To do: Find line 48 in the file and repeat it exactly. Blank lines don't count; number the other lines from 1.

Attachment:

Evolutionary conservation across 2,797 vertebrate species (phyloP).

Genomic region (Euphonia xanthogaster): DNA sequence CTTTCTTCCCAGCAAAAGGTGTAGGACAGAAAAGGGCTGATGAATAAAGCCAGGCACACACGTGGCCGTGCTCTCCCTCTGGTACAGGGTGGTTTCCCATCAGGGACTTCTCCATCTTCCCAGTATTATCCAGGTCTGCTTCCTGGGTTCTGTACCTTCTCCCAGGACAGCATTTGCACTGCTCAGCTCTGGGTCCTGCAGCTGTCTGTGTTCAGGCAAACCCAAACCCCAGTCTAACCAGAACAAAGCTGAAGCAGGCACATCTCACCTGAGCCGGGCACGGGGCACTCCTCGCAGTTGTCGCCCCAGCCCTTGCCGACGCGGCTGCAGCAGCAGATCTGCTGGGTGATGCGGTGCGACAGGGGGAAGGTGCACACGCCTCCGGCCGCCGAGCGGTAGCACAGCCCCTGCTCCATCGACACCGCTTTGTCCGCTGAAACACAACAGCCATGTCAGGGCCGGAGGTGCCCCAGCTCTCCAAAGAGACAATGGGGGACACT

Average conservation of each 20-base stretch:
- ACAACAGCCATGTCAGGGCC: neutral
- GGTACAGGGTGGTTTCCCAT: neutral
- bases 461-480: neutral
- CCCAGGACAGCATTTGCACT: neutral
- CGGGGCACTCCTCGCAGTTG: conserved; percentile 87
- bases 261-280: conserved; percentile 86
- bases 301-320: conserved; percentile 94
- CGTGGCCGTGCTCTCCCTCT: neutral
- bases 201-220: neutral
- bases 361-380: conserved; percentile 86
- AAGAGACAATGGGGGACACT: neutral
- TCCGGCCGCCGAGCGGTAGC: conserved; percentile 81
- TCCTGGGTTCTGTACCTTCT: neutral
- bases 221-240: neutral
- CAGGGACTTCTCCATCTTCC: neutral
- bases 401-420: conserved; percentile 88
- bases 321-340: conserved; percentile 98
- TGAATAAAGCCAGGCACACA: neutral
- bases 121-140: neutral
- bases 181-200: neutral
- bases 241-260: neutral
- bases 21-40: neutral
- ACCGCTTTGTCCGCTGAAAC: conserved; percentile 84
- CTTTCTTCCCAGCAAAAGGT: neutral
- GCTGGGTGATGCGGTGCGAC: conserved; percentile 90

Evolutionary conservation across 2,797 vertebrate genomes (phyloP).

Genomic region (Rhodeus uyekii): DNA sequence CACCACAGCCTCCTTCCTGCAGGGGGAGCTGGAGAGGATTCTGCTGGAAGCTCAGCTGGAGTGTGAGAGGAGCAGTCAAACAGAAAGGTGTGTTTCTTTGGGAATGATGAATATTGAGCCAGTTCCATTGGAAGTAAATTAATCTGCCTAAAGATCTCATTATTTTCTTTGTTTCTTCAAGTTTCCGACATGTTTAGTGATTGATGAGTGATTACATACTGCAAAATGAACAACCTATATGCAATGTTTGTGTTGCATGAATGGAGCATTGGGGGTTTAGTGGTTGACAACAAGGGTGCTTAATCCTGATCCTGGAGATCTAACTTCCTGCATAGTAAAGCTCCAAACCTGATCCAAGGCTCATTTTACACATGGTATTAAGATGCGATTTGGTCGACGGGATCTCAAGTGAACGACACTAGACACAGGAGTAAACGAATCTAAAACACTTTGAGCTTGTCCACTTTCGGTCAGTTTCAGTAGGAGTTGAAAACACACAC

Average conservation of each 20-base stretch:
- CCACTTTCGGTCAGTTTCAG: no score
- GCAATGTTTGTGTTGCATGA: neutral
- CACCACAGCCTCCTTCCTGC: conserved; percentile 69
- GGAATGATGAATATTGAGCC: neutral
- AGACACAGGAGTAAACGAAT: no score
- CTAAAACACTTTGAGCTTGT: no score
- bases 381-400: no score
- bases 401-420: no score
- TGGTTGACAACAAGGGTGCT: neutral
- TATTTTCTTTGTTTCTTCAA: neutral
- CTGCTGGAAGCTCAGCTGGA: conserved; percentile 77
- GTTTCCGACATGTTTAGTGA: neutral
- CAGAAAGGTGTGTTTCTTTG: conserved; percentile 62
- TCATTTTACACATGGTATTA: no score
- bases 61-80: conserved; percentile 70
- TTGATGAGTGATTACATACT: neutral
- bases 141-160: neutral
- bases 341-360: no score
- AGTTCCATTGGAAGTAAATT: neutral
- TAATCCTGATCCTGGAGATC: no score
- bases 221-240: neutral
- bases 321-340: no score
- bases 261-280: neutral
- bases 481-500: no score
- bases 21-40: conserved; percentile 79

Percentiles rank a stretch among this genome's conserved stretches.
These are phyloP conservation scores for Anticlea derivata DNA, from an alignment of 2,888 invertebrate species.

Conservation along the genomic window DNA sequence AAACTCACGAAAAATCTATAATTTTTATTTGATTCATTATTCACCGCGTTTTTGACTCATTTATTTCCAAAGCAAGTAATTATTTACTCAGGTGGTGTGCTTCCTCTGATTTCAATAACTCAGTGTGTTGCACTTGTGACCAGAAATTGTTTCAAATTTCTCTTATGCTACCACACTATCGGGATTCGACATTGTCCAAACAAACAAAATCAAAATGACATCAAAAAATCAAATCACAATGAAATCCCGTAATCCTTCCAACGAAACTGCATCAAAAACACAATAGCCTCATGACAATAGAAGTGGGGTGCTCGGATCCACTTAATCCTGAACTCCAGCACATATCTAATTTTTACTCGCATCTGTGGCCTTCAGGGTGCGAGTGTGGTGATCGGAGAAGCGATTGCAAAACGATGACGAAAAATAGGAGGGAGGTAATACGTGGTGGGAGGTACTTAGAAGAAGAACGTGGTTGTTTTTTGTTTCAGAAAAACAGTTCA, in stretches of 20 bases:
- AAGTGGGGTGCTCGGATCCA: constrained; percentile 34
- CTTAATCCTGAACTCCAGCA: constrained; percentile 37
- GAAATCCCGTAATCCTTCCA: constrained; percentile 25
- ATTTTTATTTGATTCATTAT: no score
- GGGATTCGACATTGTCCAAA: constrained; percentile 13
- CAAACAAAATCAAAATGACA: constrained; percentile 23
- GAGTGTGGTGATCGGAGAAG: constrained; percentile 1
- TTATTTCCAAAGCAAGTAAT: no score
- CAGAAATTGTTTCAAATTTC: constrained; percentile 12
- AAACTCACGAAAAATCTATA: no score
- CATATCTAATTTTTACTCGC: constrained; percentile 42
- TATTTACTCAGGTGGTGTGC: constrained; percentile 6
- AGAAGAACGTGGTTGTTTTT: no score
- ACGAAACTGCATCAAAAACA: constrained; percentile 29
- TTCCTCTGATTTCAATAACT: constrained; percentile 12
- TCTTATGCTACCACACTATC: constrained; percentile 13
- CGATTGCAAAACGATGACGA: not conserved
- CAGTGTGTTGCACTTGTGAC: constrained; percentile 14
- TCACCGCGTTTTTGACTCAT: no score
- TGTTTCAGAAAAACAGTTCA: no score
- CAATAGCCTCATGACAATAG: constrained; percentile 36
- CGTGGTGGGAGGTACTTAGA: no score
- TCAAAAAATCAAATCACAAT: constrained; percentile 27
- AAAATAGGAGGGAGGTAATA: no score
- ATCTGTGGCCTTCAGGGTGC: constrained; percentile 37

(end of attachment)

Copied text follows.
- bases 141-160: neutral